November 10, 2004
Deploying Mappings in Oracle Warehouse Builder
I just fell into a trap for young players, and spent a good couple of hours this morning trying and failing to deploy a mapping from Oracle Warehouse Builder to my development environment.
As an aide memoire and general help for anyone else in the situation here is what you need to do to deploy a mapping. For those new to Warehouse Builder beware that it has quite a complex internal model of the world. This allows it to support all kinds of different implementation models and configuration management scenarios. It can cause quite a bit of confusion to the simple minded developer trying a simple deployment to their own database though.
For the purposes of this discussion I am running Warehouse Builder version 188.8.131.52.8 although you should see the same behaviour with 10g (version 1).
I assume that you have successfully built and validated your mapping in the mapping editor. As part of this you will have needed to define at least one source module and a target module. You then need to define a location for each of these modules. The modules are roughly equivalent to database schemas (or collections of objects) and the locations are roughly equivalent to database instances (or a collection of data files and associated processes).
The final piece of the jigsaw is a runtime repository. This needs to be created and initialised using the Oracle Universal Installer on the same machine that your database runs on. Once that is installed you need to tell your Warehouse Builder client (and design repository) about it. Right click on the Runtime Repository Connections item in your project tree and select "Create Runtime Repository Connection", or press control-n.
With all of this done (and committed to the design repository) start the deployment manager. You can start it from the Project menu in the Warehouse Builder client or by double clicking on the Runtime Repository Connection you have created, or by right clicking on the Runtime Repository Connection and selecting "Editor ..." or by typing control-o.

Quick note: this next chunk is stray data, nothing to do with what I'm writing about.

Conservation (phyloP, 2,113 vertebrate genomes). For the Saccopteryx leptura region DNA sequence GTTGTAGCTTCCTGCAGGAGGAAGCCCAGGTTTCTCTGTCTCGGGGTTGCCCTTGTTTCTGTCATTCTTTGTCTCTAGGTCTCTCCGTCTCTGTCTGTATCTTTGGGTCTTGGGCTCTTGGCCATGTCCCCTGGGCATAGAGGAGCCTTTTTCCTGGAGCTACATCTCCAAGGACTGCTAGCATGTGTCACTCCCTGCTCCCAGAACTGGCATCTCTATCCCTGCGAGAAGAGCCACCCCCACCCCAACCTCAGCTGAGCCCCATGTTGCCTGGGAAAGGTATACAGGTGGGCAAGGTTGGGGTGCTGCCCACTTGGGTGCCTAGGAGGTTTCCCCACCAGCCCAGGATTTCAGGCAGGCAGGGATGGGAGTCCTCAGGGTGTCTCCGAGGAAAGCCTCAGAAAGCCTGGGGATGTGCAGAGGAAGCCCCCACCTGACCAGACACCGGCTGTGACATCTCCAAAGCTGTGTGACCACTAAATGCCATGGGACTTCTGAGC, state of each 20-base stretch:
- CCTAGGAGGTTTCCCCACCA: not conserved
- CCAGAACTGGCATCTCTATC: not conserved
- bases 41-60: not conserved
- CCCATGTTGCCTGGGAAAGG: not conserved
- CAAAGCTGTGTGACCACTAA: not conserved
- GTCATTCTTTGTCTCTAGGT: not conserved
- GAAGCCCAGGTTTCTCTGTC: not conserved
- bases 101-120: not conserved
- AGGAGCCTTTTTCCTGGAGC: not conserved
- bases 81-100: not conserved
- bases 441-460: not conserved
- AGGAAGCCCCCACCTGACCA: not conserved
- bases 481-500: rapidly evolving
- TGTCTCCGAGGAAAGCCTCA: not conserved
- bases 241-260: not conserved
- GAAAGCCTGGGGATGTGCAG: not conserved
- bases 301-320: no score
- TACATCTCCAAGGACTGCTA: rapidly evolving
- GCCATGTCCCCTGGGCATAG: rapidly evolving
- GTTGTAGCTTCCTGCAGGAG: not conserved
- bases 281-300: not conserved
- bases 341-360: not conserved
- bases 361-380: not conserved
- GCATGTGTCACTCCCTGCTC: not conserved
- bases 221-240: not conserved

Next, and this is where I failed spectacularly, you need to register all of your locations with the runtime repository. I think that this is a superfluous step and should really be done for you by Warehouse Builder. Once I try and deploy a mapping, or any other OWB component, the runtime repository should be updated with all of the details necessary for it to work. But this isn't the case so you have to do it manually before attempting anything else. Right click each of your locations (which the Warehouse Builder will have picked up from the design information you entered) and select the "Register" option.
Once this has been done select the object you wish to deploy, give it a suitable deployment action, pause whilst you look for the commit button or menu item that isn't there, press the deploy button (and look confused when a commit dialogue appears) and Bob should indeed by your Mother's brother.
Once more, I couldn't help think that a bit of task based product documentation would have been useful here. The Oracle by Example lessons helped and are definitely a step in the right direction, but still more should be done in the standard documentation that ships with the product. Bad Oracle.
You can probably tell from some of the preceding paragraphs that I'm quite amazed at how bad the user interface to OWB is. I need to spend some more time with the tool before I can do it justice though so I'll probably post a seperate entry on it.
Posted by Andy Todd at November 10, 2004 11:05 AM